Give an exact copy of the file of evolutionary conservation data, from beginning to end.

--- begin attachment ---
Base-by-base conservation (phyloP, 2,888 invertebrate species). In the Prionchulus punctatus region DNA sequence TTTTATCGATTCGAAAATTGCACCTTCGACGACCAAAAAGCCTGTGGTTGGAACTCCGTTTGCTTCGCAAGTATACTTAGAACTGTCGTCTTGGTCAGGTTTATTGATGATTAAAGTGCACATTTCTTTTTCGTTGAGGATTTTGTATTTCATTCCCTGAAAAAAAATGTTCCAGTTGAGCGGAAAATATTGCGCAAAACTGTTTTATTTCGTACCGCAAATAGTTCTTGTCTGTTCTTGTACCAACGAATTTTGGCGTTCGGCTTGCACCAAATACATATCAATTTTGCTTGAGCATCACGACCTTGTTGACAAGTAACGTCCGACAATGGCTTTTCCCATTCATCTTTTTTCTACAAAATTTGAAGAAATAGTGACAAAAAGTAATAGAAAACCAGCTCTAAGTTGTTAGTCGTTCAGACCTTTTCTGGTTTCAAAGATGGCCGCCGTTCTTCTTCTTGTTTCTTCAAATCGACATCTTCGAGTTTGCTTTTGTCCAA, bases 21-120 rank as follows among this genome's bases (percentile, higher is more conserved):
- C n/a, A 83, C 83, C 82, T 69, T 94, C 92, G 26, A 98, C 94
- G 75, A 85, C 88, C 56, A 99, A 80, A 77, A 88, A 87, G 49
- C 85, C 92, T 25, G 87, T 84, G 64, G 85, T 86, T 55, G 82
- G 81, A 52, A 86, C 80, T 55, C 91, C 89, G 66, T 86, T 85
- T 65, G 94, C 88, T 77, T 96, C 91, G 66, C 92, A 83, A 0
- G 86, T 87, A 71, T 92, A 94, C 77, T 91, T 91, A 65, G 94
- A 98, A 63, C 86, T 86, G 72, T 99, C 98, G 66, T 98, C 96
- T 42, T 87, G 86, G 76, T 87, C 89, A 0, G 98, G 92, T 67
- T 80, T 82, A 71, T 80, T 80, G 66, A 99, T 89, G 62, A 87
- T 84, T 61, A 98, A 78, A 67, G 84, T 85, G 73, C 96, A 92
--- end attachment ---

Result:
Base-by-base conservation (phyloP, 2,888 invertebrate species). In the Prionchulus punctatus region DNA sequence TTTTATCGATTCGAAAATTGCACCTTCGACGACCAAAAAGCCTGTGGTTGGAACTCCGTTTGCTTCGCAAGTATACTTAGAACTGTCGTCTTGGTCAGGTTTATTGATGATTAAAGTGCACATTTCTTTTTCGTTGAGGATTTTGTATTTCATTCCCTGAAAAAAAATGTTCCAGTTGAGCGGAAAATATTGCGCAAAACTGTTTTATTTCGTACCGCAAATAGTTCTTGTCTGTTCTTGTACCAACGAATTTTGGCGTTCGGCTTGCACCAAATACATATCAATTTTGCTTGAGCATCACGACCTTGTTGACAAGTAACGTCCGACAATGGCTTTTCCCATTCATCTTTTTTCTACAAAATTTGAAGAAATAGTGACAAAAAGTAATAGAAAACCAGCTCTAAGTTGTTAGTCGTTCAGACCTTTTCTGGTTTCAAAGATGGCCGCCGTTCTTCTTCTTGTTTCTTCAAATCGACATCTTCGAGTTTGCTTTTGTCCAA, bases 21-120 rank as follows among this genome's bases (percentile, higher is more conserved):
- C n/a, A 83, C 83, C 82, T 69, T 94, C 92, G 26, A 98, C 94
- G 75, A 85, C 88, C 56, A 99, A 80, A 77, A 88, A 87, G 49
- C 85, C 92, T 25, G 87, T 84, G 64, G 85, T 86, T 55, G 82
- G 81, A 52, A 86, C 80, T 55, C 91, C 89, G 66, T 86, T 85
- T 65, G 94, C 88, T 77, T 96, C 91, G 66, C 92, A 83, A 0
- G 86, T 87, A 71, T 92, A 94, C 77, T 91, T 91, A 65, G 94
- A 98, A 63, C 86, T 86, G 72, T 99, C 98, G 66, T 98, C 96
- T 42, T 87, G 86, G 76, T 87, C 89, A 0, G 98, G 92, T 67
- T 80, T 82, A 71, T 80, T 80, G 66, A 99, T 89, G 62, A 87
- T 84, T 61, A 98, A 78, A 67, G 84, T 85, G 73, C 96, A 92